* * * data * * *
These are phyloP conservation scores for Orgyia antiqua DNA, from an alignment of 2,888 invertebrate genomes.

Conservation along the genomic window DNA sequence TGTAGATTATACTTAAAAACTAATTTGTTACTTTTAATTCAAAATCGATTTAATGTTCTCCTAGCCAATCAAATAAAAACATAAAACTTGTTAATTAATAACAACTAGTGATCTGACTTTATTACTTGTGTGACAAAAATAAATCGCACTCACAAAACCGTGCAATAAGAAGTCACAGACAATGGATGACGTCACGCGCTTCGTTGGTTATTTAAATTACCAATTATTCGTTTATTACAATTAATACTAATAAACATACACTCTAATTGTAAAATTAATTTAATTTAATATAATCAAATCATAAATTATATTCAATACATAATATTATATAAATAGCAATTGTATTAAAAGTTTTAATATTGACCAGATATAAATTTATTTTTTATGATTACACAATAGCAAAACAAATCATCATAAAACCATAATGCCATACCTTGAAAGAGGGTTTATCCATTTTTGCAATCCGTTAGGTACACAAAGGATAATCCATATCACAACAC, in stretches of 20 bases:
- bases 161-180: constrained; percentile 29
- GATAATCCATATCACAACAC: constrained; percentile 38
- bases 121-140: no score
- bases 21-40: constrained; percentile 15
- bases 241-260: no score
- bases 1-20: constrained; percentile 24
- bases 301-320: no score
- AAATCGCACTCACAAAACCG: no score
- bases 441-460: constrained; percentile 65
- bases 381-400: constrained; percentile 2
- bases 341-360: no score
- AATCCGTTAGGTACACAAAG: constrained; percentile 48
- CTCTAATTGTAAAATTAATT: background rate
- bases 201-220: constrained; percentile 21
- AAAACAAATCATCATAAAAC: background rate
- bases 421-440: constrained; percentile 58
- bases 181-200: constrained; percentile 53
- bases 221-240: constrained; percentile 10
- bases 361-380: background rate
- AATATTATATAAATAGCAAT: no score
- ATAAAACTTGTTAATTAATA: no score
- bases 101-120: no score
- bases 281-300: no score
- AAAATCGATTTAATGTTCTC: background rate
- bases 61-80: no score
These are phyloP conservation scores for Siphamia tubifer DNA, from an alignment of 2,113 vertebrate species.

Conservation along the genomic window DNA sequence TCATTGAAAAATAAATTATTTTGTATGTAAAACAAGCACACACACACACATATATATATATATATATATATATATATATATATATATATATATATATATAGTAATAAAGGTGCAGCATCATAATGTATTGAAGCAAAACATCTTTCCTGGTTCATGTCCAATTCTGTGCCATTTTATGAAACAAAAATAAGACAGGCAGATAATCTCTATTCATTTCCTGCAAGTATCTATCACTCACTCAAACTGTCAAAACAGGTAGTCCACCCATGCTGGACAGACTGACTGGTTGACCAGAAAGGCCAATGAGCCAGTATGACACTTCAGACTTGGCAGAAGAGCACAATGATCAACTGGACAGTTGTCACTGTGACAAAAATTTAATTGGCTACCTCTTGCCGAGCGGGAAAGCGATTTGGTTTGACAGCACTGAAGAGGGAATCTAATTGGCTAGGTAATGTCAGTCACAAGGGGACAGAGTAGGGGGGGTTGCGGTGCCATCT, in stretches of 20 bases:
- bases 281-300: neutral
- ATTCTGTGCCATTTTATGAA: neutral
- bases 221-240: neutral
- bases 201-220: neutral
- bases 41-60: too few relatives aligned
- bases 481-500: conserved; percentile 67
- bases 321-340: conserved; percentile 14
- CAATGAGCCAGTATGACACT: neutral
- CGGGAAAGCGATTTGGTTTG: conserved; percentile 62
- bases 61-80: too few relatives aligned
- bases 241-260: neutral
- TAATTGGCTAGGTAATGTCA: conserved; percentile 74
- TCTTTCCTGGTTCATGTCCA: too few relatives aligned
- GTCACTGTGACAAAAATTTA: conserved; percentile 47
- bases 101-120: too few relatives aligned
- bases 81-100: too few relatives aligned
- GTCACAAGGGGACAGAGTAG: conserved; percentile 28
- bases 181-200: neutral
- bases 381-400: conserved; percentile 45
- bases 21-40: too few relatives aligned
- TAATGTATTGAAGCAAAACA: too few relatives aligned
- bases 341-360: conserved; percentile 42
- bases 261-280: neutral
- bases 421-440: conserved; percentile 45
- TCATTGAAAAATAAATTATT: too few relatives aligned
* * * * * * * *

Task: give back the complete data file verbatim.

These are phyloP conservation scores for Orgyia antiqua DNA, from an alignment of 2,888 invertebrate genomes.

Conservation along the genomic window DNA sequence TGTAGATTATACTTAAAAACTAATTTGTTACTTTTAATTCAAAATCGATTTAATGTTCTCCTAGCCAATCAAATAAAAACATAAAACTTGTTAATTAATAACAACTAGTGATCTGACTTTATTACTTGTGTGACAAAAATAAATCGCACTCACAAAACCGTGCAATAAGAAGTCACAGACAATGGATGACGTCACGCGCTTCGTTGGTTATTTAAATTACCAATTATTCGTTTATTACAATTAATACTAATAAACATACACTCTAATTGTAAAATTAATTTAATTTAATATAATCAAATCATAAATTATATTCAATACATAATATTATATAAATAGCAATTGTATTAAAAGTTTTAATATTGACCAGATATAAATTTATTTTTTATGATTACACAATAGCAAAACAAATCATCATAAAACCATAATGCCATACCTTGAAAGAGGGTTTATCCATTTTTGCAATCCGTTAGGTACACAAAGGATAATCCATATCACAACAC, in stretches of 20 bases:
- bases 161-180: constrained; percentile 29
- GATAATCCATATCACAACAC: constrained; percentile 38
- bases 121-140: no score
- bases 21-40: constrained; percentile 15
- bases 241-260: no score
- bases 1-20: constrained; percentile 24
- bases 301-320: no score
- AAATCGCACTCACAAAACCG: no score
- bases 441-460: constrained; percentile 65
- bases 381-400: constrained; percentile 2
- bases 341-360: no score
- AATCCGTTAGGTACACAAAG: constrained; percentile 48
- CTCTAATTGTAAAATTAATT: background rate
- bases 201-220: constrained; percentile 21
- AAAACAAATCATCATAAAAC: background rate
- bases 421-440: constrained; percentile 58
- bases 181-200: constrained; percentile 53
- bases 221-240: constrained; percentile 10
- bases 361-380: background rate
- AATATTATATAAATAGCAAT: no score
- ATAAAACTTGTTAATTAATA: no score
- bases 101-120: no score
- bases 281-300: no score
- AAAATCGATTTAATGTTCTC: background rate
- bases 61-80: no score
These are phyloP conservation scores for Siphamia tubifer DNA, from an alignment of 2,113 vertebrate species.

Conservation along the genomic window DNA sequence TCATTGAAAAATAAATTATTTTGTATGTAAAACAAGCACACACACACACATATATATATATATATATATATATATATATATATATATATATATATATATAGTAATAAAGGTGCAGCATCATAATGTATTGAAGCAAAACATCTTTCCTGGTTCATGTCCAATTCTGTGCCATTTTATGAAACAAAAATAAGACAGGCAGATAATCTCTATTCATTTCCTGCAAGTATCTATCACTCACTCAAACTGTCAAAACAGGTAGTCCACCCATGCTGGACAGACTGACTGGTTGACCAGAAAGGCCAATGAGCCAGTATGACACTTCAGACTTGGCAGAAGAGCACAATGATCAACTGGACAGTTGTCACTGTGACAAAAATTTAATTGGCTACCTCTTGCCGAGCGGGAAAGCGATTTGGTTTGACAGCACTGAAGAGGGAATCTAATTGGCTAGGTAATGTCAGTCACAAGGGGACAGAGTAGGGGGGGTTGCGGTGCCATCT, in stretches of 20 bases:
- bases 281-300: neutral
- ATTCTGTGCCATTTTATGAA: neutral
- bases 221-240: neutral
- bases 201-220: neutral
- bases 41-60: too few relatives aligned
- bases 481-500: conserved; percentile 67
- bases 321-340: conserved; percentile 14
- CAATGAGCCAGTATGACACT: neutral
- CGGGAAAGCGATTTGGTTTG: conserved; percentile 62
- bases 61-80: too few relatives aligned
- bases 241-260: neutral
- TAATTGGCTAGGTAATGTCA: conserved; percentile 74
- TCTTTCCTGGTTCATGTCCA: too few relatives aligned
- GTCACTGTGACAAAAATTTA: conserved; percentile 47
- bases 101-120: too few relatives aligned
- bases 81-100: too few relatives aligned
- GTCACAAGGGGACAGAGTAG: conserved; percentile 28
- bases 181-200: neutral
- bases 381-400: conserved; percentile 45
- bases 21-40: too few relatives aligned
- TAATGTATTGAAGCAAAACA: too few relatives aligned
- bases 341-360: conserved; percentile 42
- bases 261-280: neutral
- bases 421-440: conserved; percentile 45
- TCATTGAAAAATAAATTATT: too few relatives aligned